Day 2: A historical walking tour of Berlin

By Beth Cortez-Neavel

Our first day in Berlin was filled with the sights of history. We spent the day walking through the places we had read about and discussed in New York the previous two days. Despite our jetlag, FASPE’s European Director Thorsten Wagner led students and professors through the different city centers of Berlin, detailing the memorials and monuments of the city’s experiences during WWII.

Remnants of the Berlin Wall, which separated East and West Berlin from 1961 until 1989. FASPE13/Valerie Hopkins.

Remnants of the Berlin Wall, which separated East and West Berlin from 1961 until 1989. Photo by Valerie Hopkins.

FASPe European Director Thorsten Wagner gestures on a map to help orient the group shortly after landing in Berlin.

Thorsten Wagner gestures on a map to help orient the group shortly after landing in Berlin. Photo by Bogdan Mohora.

Reflections of FASPE Law and Journalism students in the protective looking-glass as they discuss the empty white shelves below. The shelves are a reminder of the May 10, 1933 Nazi student book burnings that took place in the Bebelplatz public square in Berlin. Over 20,000 books by banned or radical authors were burned. FASPE13/Beth Cortez-Neavel.

Reflections of FASPE Law and Journalism students in the protective looking-glass as they discuss the empty white shelves below. The shelves are a reminder of the May 10, 1933 Nazi student book burnings that took place in the Bebelplatz public square in Berlin. More than 20,000 books by banned or radical authors were burned. Photo by Beth Cortez-Neavel.

FASPE Journalism student Byron Wilkes looks at section of the Berlin Wall at the Topography of Terror. Photo by Bogdan Mohora.

FASPE Journalism student Byron Wilkes looks at section of the Berlin Wall at the Topography of Terror. Photo by Bogdan Mohora.

FASPE’s journalism students stand next to the Stolpersteine (“stumbling blocks”) outside Humboldt Universität. The stolpersteine are cobblestone-sized memorials to victims of the Holocaust, designed by artist Gunter Demnig. Photo by Claire Ward.

FASPE’s journalism students stand next to the Stolpersteine (“stumbling blocks”) outside Humboldt Universität. The stolpersteine are cobblestone-sized memorials to victims of the Holocaust, designed by artist Gunter Demnig. Photo by Claire Ward.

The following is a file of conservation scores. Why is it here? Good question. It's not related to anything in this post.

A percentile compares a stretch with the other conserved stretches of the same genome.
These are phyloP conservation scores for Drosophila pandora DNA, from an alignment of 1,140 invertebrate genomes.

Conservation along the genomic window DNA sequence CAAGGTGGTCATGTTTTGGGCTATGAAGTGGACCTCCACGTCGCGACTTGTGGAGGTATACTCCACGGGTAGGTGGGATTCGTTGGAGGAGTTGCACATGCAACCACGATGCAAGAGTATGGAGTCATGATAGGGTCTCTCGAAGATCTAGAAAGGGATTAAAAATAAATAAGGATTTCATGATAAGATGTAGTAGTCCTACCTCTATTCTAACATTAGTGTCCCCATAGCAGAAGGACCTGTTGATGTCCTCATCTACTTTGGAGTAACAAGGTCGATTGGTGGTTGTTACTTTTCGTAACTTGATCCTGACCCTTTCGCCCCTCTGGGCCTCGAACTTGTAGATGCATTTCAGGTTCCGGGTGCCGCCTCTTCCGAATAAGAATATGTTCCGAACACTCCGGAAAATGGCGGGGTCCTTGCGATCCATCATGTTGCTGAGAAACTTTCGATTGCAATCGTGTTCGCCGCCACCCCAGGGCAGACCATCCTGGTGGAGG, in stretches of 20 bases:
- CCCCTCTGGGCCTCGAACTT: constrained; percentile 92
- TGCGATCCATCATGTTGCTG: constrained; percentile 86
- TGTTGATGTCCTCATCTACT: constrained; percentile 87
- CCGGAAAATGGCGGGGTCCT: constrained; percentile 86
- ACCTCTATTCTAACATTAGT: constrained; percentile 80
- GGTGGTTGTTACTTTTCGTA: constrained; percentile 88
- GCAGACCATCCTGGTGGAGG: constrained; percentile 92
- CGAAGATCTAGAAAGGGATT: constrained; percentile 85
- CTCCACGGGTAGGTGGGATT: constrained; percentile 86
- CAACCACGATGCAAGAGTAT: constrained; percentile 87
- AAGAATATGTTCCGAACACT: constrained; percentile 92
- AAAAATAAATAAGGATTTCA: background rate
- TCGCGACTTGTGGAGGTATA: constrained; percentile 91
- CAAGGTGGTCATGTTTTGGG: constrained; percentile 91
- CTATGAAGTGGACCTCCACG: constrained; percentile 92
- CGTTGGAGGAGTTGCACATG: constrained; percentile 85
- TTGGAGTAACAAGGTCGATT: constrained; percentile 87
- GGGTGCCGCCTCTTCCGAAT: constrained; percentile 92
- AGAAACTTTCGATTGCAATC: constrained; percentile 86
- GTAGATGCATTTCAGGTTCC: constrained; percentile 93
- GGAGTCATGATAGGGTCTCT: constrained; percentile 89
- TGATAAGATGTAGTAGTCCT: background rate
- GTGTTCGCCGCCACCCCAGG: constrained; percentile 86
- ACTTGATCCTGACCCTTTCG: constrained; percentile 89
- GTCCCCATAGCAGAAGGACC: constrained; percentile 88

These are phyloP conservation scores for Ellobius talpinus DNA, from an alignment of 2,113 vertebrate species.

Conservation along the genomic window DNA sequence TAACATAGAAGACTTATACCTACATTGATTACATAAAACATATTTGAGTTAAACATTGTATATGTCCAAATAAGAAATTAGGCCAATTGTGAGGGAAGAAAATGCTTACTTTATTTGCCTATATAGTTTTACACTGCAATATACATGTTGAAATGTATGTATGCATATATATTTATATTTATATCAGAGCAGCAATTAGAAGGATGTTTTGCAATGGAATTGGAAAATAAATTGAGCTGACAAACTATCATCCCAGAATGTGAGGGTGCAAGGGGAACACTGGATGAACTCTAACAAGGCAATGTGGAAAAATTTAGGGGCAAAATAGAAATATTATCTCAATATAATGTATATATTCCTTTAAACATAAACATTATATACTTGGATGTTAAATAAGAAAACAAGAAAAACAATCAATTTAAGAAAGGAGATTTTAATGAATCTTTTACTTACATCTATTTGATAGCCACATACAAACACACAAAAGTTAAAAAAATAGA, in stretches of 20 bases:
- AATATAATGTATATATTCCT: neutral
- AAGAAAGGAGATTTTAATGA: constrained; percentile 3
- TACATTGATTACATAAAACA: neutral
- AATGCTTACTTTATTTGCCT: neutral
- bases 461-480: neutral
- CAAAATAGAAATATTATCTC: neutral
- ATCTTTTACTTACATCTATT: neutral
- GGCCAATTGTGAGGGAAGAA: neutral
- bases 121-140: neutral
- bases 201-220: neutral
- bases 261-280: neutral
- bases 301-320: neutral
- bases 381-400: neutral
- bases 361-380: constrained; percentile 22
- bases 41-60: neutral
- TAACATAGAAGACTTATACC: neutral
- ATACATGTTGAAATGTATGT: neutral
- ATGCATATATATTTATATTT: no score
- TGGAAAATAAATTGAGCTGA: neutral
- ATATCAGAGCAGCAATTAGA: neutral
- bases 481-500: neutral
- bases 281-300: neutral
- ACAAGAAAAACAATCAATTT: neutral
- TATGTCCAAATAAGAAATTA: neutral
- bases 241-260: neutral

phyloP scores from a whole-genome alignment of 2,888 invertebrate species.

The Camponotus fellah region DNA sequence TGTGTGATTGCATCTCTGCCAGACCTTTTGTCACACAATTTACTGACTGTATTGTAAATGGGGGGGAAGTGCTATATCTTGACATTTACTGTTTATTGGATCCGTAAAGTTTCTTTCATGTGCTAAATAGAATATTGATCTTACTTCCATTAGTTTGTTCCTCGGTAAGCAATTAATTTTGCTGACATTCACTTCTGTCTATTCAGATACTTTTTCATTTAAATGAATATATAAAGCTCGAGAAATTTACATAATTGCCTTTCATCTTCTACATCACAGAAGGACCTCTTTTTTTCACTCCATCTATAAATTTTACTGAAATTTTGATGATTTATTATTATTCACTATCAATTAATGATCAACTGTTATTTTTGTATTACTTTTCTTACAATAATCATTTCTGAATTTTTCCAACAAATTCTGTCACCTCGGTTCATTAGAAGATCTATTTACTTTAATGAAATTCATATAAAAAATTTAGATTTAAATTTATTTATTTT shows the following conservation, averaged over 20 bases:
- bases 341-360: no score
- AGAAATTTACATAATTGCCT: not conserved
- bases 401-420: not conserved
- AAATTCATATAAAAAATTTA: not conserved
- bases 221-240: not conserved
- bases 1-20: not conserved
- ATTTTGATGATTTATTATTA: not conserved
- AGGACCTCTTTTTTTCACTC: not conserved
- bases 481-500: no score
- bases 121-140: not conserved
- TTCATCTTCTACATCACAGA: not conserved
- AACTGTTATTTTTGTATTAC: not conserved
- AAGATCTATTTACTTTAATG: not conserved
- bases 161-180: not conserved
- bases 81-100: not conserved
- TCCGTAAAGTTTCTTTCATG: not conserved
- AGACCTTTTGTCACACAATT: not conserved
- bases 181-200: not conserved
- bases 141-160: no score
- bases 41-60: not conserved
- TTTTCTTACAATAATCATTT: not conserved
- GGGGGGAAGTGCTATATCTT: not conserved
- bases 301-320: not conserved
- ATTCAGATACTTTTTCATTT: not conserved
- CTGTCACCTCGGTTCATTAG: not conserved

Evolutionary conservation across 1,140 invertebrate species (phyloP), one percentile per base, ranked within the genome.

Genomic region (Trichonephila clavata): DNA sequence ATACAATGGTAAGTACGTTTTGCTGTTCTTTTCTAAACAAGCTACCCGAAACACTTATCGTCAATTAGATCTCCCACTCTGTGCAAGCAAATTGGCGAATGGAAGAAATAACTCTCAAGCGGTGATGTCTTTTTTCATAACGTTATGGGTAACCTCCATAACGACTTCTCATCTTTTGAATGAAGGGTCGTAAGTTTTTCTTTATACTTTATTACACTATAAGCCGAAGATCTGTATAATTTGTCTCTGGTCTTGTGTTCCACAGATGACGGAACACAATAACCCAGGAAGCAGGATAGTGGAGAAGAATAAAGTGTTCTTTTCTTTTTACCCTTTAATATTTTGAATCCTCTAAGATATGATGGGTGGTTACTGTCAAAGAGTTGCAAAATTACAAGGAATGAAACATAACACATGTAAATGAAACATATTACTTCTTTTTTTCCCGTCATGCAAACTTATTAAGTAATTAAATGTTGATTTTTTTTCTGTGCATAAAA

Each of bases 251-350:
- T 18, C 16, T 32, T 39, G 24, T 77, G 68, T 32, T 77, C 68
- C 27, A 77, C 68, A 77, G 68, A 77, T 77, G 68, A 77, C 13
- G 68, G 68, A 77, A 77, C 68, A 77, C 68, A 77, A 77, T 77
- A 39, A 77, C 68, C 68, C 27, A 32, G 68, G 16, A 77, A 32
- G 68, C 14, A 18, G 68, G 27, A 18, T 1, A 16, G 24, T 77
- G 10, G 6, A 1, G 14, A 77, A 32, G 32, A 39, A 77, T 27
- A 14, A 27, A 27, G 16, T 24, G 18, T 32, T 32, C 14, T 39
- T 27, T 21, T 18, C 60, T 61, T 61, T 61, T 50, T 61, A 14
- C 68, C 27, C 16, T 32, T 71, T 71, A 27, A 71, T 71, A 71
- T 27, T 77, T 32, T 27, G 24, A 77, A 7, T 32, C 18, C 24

The Neue, or "New" Synagogue originally allowed for 3,000 worshippers. It survived the brunt of WWII only to get bombed out by the Allied forces. It was rebuilt as a smaller version of itself.

The Neue, or “New” Synagogue originally allowed for 3,000 worshippers. It survived the brunt of WWII only to get bombed out by the Allied forces. It was rebuilt as a smaller version of itself. Photo by Valerie Hopkins.

A couple walks down the sidewalk of Rosenstrasse, home of the Rosenstrasse Protest, in which Gentile women demonstrated against the detainment of their Jewish husbands and relatives by German authorities in February 1943. Photo by Bogdon Mohora.

A couple walks down the sidewalk of Rosenstrasse, home of the Rosenstrasse Protest, in which Gentile women demonstrated against the detainment of their Jewish husbands and relatives by German authorities in February 1943. Photo by Bogdon Mohora.

A postcard written by Alice Licht to Otto Weidt from the Theresienstadt concentration camp on February 23, 1944 stands on display at the Museum of Otto Weidt’s Workshop for the Blind. The signature reads: Alice Licht née Worries—this may have been a coded message from Licht to Weidt indicating that she was in trouble. Photo by Bogdan Mohora.

A postcard written by Alice Licht to Otto Weidt from the Theresienstadt concentration camp on Feb. 23, 1944, stands on display at the Museum of Otto Weidt’s Workshop for the Blind. The signature reads: Alice Licht née Worries—this may have been a coded message from Licht to Weidt indicating that she was in trouble. Photo by Bogdan Mohora.

FASPE Law student Kristen Bell walks alongside the Monument to Sinti and Roma Murdered in the Holocaust. The German government did not recognize the mass murders of the heterogeneous population commonly called "gypsies" until 1982. Photo by Beth Cortez-Neavel.

FASPE Law student Kristen Bell walks alongside the Monument to Sinti and Roma Murdered in the Holocaust. The German government did not recognize the mass murders of the heterogeneous population commonly called “gypsies” until 1982. Photo by Beth Cortez-Neavel.

The controversial Memorial to the Murdered Jews of Europe. Photo by Bogdan Mohora.

The controversial Memorial to the Murdered Jews of Europe. Photo by Bogdan Mohora.

The Memorial to the Murdered Jews of Europe, one block south of the Brandenburg Gate in Berlin. The controversial Memorial was designed by architect Peter Eisenman and inaugurated on May 10, 2005. Photo by Claire Ward.

The Memorial to the Murdered Jews of Europe, one block south of the Brandenburg Gate in Berlin. The controversial Memorial was designed by architect Peter Eisenman and inaugurated on May 10, 2005. Photo by Claire Ward.

Flowers left in front of the entrance to the underground museum at the Memorial to the Murdered Jews of Europe in Berlin. Photo by Beth Cortez-Neavel.

Flowers left in front of the entrance to the underground museum at the Memorial to the Murdered Jews of Europe in Berlin. Photo by Beth Cortez-Neavel.

FASPE Law student Eileen Dorfman listens to Holocaust survivor testimony at the Memorial to the Murdered Jews of Europe in Berlin. Photo by Beth Cortez-Neavel.

FASPE Law student Eileen Dorfman listens to Holocaust survivor testimony at the Memorial to the Murdered Jews of Europe in Berlin. Photo by Beth Cortez-Neavel.

Comments are closed.